ChatGPT’s secret weapon may be its ability to feign empathy

Photo: iStock
Photo: iStock


It’s better on artificial emotional intelligence than factual accuracy

Earlier this year, Princeton Computer Science Professor Arvind Narayanan set up a voice interface to ChatGPT for his nearly four-year-old daughter. It was partly an experiment and partly because he believed AI agents would one day be a big part of her life. Narayanan’s daughter was naturally curious, often asking about animals, plants and the human body, and he thought ChatGPT could give useful answers to her questions, he said. To his surprise, the chatbot developed by OpenAI also did an impeccable job at showing empathy, once he told the system it was speaking to a small child.

“What happens when the lights turn out?" his daughter asked. “When the lights turn out, it gets dark, and it can be a little scary," ChatGPT responded in a synthetic voice. “But don’t worry! There are lots of things you can do to feel safe and comfortable in the dark." It then gave some advice on using night lights, closing with a reminder that “it’s normal to feel a bit scared in the dark." Narayanan’s daughter was visibly reassured, he wrote in a Substack post.

Microsoft and Google are rushing to enhance their search engines with the large language model (LLM) tech that underpins ChatGPT, but there is good reason to think the technology works better as an emotional companion than as a provider of facts. That might sound weird, but what’s weirder is that Google’s Bard and Microsoft’s Bing, which is based on ChatGPT’s underlying technology, are being positioned as search tools when they have an embarrassing history of factual errors: Bard gave incorrect information about the James Webb Telescope in its first demo while Bing goofed on a series of financial figures in its own.

The cost of factual mistakes is high when a chatbot is a search tool. But when it’s a companion, it’s much lower, according to Eugenia Kuyda, founder of AI-companion app Replika. “It won’t ruin the experience, unlike with search where small mistakes can break the trust in the product."

Margaret Mitchell, a former Google AI researcher who co-wrote a paper on the risks of LLMs, has said these are simply “not fit for purpose" as search engines. LLMs are error prone as the data they’re trained on includes errors and cannot verify truth. Their designers may also prioritize fluency over accuracy. That is why these tools are exceptionally good at mimicking empathy. After all, they’re learning from text scraped from the web, including emotive reactions posted on social media platforms, and from users of forums like Reddit and Quora. Conversations from movie and TV show scripts, dialogue from novels, and research papers on emotional intelligence all went into the pool to make these tools seem empathetic. No surprise then that some people are using ChatGPT as a robo-therapist. As reported, one person said they used it to avoid being a burden on others, including their own human therapist.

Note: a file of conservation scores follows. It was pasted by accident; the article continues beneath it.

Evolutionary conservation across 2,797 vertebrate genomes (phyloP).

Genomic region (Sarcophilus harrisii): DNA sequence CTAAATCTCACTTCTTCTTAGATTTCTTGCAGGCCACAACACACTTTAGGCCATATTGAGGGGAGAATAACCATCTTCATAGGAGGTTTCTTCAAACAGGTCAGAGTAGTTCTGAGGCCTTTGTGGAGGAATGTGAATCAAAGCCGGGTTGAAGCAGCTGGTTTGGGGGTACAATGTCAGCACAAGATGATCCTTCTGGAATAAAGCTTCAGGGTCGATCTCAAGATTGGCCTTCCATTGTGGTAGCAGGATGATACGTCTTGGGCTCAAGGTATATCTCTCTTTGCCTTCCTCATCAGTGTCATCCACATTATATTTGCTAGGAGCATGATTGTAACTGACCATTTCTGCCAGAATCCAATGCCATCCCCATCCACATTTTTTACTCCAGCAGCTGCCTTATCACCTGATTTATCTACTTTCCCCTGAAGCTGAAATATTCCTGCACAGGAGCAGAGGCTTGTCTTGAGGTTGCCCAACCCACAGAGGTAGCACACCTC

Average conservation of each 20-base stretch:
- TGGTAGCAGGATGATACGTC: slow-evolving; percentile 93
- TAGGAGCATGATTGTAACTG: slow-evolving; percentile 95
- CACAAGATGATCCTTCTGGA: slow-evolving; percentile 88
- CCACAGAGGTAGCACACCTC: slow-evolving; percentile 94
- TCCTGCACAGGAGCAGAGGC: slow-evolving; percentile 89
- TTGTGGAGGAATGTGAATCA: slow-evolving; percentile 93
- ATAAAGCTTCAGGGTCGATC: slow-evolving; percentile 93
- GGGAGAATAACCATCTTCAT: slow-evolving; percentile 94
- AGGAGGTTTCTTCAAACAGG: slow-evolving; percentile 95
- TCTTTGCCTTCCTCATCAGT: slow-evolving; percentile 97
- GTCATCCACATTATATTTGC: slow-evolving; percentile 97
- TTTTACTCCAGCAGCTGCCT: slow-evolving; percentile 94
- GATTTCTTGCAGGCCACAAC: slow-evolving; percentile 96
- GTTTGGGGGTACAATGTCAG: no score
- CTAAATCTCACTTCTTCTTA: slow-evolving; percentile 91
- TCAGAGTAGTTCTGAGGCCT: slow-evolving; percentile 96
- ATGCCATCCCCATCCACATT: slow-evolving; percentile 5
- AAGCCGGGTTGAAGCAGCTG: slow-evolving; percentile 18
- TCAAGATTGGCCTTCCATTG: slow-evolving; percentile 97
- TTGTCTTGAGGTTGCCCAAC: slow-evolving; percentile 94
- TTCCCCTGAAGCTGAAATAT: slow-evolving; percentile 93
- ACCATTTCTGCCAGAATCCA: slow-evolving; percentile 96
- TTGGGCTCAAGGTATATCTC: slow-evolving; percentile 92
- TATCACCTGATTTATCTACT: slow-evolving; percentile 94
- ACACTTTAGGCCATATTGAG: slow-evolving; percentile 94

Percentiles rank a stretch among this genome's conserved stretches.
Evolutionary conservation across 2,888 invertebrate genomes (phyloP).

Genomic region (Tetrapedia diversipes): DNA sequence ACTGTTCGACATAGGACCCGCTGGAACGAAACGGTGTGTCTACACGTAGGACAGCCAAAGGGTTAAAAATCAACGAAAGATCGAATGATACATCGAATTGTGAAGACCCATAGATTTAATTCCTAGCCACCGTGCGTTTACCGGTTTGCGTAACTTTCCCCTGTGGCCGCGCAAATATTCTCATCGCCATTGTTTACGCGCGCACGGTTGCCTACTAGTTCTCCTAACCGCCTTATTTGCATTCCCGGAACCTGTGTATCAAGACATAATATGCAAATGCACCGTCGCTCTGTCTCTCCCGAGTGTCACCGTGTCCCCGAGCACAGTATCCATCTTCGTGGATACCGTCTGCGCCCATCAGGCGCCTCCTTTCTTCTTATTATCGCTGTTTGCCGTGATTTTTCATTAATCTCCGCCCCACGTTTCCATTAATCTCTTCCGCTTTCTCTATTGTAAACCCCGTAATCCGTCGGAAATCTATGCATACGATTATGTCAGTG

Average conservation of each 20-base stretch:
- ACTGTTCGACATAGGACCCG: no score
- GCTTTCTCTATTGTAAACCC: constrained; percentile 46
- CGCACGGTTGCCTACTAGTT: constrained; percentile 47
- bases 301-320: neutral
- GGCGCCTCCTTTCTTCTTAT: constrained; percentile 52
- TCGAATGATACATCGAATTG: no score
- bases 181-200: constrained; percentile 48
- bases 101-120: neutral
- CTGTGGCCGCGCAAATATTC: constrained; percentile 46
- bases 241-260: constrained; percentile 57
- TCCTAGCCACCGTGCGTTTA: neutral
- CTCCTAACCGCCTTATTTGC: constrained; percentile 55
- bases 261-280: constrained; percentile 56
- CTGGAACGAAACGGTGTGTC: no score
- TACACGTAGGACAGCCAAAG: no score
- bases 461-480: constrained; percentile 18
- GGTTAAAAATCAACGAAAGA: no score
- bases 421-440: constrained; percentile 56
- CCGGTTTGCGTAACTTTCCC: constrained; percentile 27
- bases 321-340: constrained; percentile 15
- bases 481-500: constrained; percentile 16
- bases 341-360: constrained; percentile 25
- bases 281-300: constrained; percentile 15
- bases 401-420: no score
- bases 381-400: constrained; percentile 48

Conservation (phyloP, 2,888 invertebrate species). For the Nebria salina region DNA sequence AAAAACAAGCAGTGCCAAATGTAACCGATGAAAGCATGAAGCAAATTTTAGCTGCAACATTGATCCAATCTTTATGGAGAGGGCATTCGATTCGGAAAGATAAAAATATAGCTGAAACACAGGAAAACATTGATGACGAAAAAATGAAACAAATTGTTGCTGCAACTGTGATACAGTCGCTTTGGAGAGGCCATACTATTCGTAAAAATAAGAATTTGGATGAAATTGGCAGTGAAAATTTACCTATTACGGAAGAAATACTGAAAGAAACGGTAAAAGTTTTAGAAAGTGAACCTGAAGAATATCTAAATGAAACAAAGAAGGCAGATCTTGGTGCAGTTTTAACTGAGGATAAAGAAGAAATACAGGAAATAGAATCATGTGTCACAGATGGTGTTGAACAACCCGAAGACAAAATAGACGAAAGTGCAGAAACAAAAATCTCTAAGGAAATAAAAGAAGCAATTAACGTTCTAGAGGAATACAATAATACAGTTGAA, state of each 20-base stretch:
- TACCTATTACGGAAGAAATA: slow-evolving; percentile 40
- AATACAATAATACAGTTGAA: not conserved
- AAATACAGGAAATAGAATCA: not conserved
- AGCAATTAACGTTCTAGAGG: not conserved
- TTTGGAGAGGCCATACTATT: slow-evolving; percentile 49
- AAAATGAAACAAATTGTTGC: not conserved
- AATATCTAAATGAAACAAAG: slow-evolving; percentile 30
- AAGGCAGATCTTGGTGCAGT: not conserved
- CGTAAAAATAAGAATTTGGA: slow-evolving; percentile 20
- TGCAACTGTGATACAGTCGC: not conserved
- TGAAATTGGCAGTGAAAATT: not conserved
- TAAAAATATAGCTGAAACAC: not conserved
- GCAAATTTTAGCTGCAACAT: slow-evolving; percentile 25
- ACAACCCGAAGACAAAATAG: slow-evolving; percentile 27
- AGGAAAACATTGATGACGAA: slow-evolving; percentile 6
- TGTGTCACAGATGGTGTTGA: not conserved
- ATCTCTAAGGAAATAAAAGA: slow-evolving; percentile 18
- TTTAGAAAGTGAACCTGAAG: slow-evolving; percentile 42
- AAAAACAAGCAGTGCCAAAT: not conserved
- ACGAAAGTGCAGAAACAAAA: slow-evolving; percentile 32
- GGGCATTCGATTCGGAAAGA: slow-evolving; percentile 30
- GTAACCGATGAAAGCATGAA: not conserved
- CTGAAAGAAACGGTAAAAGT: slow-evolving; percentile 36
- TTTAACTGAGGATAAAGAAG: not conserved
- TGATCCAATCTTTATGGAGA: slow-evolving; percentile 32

To see if I could measure ChatGPT empathic abilities, I put it through an online emotional intelligence test, giving it 40 multiple choice questions and telling it to answer each question with a corresponding letter. The result: It aced the quiz, getting perfect scores in the categories of social awareness, relationship management and self-management, and only stumbling slightly in self awareness. ChatGPT did better on the quiz than I did, and it also beat a colleague, even though we’re both human and have real emotions (or so we think).

There’s something unreal about a machine providing us comfort with synthetic empathy, but it does make sense. Our innate need for social connection and brain’s ability to mirror others’ feelings mean we can get a sense of understanding even if the opposite party doesn’t ‘feel’ what we feel. Inside our brains, ‘mirror neurons’ fire when we see empathy from others— including chatbots—giving us a sense of connection. Empathy, of course, is a multifaceted concept, and for us to truly experience it, we arguably need another warm body to share feelings with. Thomas Ward, a clinical psychologist with Kings College London cautions against assumptions that AI can adequately fill a void for people who need mental health support, particularly if their issues are serious. A chatbot for instance, probably won’t acknowledge that a person’s feelings are too complex to understand. ChatGPT, in other words, rarely says “I don’t know," because it was designed to err on the side of confidence.

More generally, people should be wary of turning to chatbots as outlets for feelings. “Subtle aspects of the human connection like the touch of a hand or knowing when to speak and when to listen, could be lost in a world that sees AI chatbots as a solution for human loneliness," Ward says. That might create more problems than we think we’re solving. But for the time being, they’re at least more reliable for their emotional skills than their grasp of facts. ©bloomberg

Parmy Olson is a Bloomberg Opinion columnist covering technology.

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